But ultimately, Lincoln never had the opportunity to finish this work at length, as we all know.  The historical oversight of the tragedies of Reconstruction should not be taken as an historical affront (as some have perceived it), but rather a recognition of the limits of cinematic scope.  Should this two and a half hour film of dialogue been thirty minutes longer?  Writers, teachers, and even battlefield interpreters can make historical "big picture" transitions with only a sentence or two.  To pull it off Hollywood style is not as simple an alternation.  Hopefully, someday Hollywood will bounce back from Gone With the Wind and we will finally receive a better dramatic depiction of post-war America.  Lincoln was simply not the venue for this.

Directly correlating with Reconstruction and scope is the idea of Reconciliation.  Other scholars claim that the movie repeats the misleading themes of reunion between North and South via depictions of Appomattox and Lincoln's Second Inaugural.  My question?  What other option did Spielberg have?  Dramatically speaking, it was important to acknowledge that a war was still ongoing.  Secondly, these two events did in fact happen.  These depicted instances aren't The Birth of a Nation sentimental, racially-charged fictions.  Lee and Grant did tip hats at Appomattox.  Or did Bruce Catton make that up?  It's not Lincoln's or Spielberg's fault that post-war leaders didn't live up to the war's promises.  Let's face it:  Movies like this (must) end on an inspirational note.  I found the ending neither choppy or inappropriate.  Lincoln's Second Inaugural is applicable to nearly any struggle of any time.  Just maybe Spielberg wanted the audience to make their own conclusion.  How can we today achieve "a just and lasting peace?"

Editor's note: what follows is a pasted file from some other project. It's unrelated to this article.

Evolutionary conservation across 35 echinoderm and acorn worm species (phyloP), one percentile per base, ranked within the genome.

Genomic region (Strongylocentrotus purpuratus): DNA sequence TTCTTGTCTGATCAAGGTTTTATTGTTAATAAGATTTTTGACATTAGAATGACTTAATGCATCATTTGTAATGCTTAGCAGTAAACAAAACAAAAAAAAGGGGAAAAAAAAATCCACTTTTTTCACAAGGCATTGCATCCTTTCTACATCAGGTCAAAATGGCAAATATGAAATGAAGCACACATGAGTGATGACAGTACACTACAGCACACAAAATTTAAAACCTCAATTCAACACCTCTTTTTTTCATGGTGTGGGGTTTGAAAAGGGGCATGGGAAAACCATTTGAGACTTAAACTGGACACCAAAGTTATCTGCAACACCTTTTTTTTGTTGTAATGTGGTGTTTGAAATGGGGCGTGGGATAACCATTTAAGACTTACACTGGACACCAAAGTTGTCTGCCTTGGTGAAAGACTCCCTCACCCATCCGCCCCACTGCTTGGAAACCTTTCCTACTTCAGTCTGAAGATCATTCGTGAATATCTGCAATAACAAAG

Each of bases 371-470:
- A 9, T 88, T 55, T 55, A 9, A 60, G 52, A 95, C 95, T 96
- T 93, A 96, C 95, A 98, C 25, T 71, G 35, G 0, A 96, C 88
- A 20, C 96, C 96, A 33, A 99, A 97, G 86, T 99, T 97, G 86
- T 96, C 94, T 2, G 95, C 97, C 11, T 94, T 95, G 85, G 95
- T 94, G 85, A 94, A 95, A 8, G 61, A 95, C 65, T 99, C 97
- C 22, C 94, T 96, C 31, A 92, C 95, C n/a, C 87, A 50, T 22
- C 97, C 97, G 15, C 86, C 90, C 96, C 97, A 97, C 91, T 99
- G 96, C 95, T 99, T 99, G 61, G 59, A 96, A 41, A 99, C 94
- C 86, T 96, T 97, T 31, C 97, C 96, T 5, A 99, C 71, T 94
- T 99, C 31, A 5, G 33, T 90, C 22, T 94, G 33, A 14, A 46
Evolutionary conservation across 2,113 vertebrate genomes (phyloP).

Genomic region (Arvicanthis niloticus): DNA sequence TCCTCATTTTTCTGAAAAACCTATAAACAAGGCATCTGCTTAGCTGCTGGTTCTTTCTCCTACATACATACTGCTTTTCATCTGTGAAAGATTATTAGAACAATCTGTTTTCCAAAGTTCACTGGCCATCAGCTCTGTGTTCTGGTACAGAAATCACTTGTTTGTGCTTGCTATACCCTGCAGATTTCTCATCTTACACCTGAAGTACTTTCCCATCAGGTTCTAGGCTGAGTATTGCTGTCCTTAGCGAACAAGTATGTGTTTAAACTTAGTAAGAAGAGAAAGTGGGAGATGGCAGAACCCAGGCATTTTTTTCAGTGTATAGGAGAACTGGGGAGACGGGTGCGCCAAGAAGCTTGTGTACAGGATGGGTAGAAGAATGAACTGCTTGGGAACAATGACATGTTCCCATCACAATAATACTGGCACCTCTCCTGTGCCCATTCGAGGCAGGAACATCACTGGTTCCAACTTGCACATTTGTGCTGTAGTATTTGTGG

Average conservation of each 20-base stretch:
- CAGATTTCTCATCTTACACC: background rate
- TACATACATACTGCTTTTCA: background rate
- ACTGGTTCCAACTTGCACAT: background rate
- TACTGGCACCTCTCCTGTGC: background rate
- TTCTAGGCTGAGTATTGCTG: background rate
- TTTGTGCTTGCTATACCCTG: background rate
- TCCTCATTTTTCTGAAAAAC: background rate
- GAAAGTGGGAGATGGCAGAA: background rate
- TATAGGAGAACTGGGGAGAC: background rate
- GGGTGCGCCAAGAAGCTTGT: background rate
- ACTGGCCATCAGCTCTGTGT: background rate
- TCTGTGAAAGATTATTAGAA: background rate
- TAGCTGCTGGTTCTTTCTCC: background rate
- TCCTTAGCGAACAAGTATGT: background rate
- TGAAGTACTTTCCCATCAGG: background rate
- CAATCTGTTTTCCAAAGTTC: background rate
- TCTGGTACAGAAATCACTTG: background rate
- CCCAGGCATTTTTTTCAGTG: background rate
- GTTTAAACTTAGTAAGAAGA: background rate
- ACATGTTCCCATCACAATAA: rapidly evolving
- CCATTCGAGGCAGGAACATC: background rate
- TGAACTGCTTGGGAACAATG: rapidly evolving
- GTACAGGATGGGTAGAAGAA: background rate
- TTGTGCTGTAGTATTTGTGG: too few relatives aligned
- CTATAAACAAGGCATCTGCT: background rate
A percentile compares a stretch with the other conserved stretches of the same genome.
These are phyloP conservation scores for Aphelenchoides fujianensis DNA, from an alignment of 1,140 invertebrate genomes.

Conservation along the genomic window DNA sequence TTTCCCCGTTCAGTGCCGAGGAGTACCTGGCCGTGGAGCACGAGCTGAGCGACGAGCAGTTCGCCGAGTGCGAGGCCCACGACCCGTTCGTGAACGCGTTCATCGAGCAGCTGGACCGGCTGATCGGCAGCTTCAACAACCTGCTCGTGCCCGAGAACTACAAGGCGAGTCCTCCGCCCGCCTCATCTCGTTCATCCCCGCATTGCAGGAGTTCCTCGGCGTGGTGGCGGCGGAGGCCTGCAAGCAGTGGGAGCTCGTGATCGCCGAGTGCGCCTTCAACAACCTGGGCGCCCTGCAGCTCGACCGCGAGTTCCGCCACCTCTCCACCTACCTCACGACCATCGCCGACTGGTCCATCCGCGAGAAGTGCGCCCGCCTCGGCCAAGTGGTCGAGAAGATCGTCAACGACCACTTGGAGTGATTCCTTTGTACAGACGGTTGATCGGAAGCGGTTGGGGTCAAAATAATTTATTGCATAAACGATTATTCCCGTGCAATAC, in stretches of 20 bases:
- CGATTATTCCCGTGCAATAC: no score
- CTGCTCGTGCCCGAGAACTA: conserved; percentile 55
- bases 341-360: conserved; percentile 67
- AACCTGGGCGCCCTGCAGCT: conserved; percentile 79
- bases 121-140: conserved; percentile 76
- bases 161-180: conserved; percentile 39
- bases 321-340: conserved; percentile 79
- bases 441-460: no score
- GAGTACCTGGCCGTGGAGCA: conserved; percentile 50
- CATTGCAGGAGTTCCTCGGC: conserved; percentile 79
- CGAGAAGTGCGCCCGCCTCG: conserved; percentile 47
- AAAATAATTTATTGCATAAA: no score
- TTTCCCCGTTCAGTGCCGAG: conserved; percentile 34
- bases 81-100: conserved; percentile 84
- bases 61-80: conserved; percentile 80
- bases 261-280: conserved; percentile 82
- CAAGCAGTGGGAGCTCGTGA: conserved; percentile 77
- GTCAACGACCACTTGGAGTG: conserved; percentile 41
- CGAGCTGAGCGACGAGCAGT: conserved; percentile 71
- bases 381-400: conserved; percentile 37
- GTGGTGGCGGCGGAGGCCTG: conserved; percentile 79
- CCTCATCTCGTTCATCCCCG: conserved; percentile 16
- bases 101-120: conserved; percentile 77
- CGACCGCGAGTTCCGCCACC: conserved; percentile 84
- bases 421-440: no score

I think one very fair criticism of the film comes from historian Jim Downs, who claims that no explanation was made in the film to separate the moral, economic, or military reasonings for the abolition of slavery.  Indeed, most northerners came to accept emancipation as a war aim to weaken the Confederacy but were far from welcoming former slaves as their equals.  Characters in the movie hint at this contradiction but it is never explained at length--especially for Lincoln himself.  This is a point that could feasibly have been incorporated within the movie's confines.  This lack of context is not disastrous, however.